A survey by Civil Society Education Coalition (CSEC) in urban Malawi has revealed that most teachers are surviving on loan sharks, vernacularly referred to as Katapila, to cope with the country’s extortionate costs of living.
With loan sharking a money lender charged exorbitant rates of interest, typically illegal.
CSEC executive director Benedict Kondowe told a research dissemination workshop in the capital Lilongwe Monday that “salaries which teachers receive are not enough.”
Said Kondowe: “In order to make ends meet, teachers have devised coping strategies which include farming, loan sharks and small scale businesses.”
On average for instance, the survey revealed, most teachers in primary schools are paid as little as K46 824.00 per month which includes a monthly hardship allowance for about 83 per cent of the teachers.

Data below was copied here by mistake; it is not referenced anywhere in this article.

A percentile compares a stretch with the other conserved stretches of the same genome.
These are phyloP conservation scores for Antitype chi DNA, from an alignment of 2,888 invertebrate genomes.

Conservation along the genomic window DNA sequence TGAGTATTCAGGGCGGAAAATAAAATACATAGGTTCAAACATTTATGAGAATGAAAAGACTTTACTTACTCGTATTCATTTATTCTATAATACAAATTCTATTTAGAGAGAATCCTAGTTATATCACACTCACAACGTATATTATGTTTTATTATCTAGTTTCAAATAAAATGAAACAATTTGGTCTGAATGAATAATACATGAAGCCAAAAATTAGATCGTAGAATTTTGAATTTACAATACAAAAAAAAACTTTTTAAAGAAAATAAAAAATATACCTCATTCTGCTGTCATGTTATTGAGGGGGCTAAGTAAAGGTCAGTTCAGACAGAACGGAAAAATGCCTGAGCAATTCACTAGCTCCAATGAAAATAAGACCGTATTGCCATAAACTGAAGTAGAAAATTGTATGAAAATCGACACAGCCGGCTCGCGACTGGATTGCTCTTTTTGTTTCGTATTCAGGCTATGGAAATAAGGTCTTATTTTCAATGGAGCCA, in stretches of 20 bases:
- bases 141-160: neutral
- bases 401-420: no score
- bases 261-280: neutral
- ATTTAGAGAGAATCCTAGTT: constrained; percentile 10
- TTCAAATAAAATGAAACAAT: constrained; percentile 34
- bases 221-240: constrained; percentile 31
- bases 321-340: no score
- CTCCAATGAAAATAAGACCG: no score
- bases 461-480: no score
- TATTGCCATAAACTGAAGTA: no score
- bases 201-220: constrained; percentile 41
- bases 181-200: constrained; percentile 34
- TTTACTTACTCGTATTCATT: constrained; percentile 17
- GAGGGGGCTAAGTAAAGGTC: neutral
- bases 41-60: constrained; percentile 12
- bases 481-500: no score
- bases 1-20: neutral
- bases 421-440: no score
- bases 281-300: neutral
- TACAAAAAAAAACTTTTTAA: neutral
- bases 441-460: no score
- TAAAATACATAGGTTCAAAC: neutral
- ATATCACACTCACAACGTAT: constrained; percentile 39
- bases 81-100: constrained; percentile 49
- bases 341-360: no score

But according to the urban basic needs basket computed by Centre for Social Concern (CFSC), a family of six needs around K120 000 per month.
“It means our teachers have a K76 000 deficit every month,” bemoaned Kondowe.
He said the research findings have been submitted to the Ministry of Education for appropriate action.
There is, presently, a general outcry on dwindling standards of education in the country, especially urban primary schools.
Commentators have blamed the phenomenon on lack of motivational incentives for the teachers who indulge in other escapades to eke out a living.
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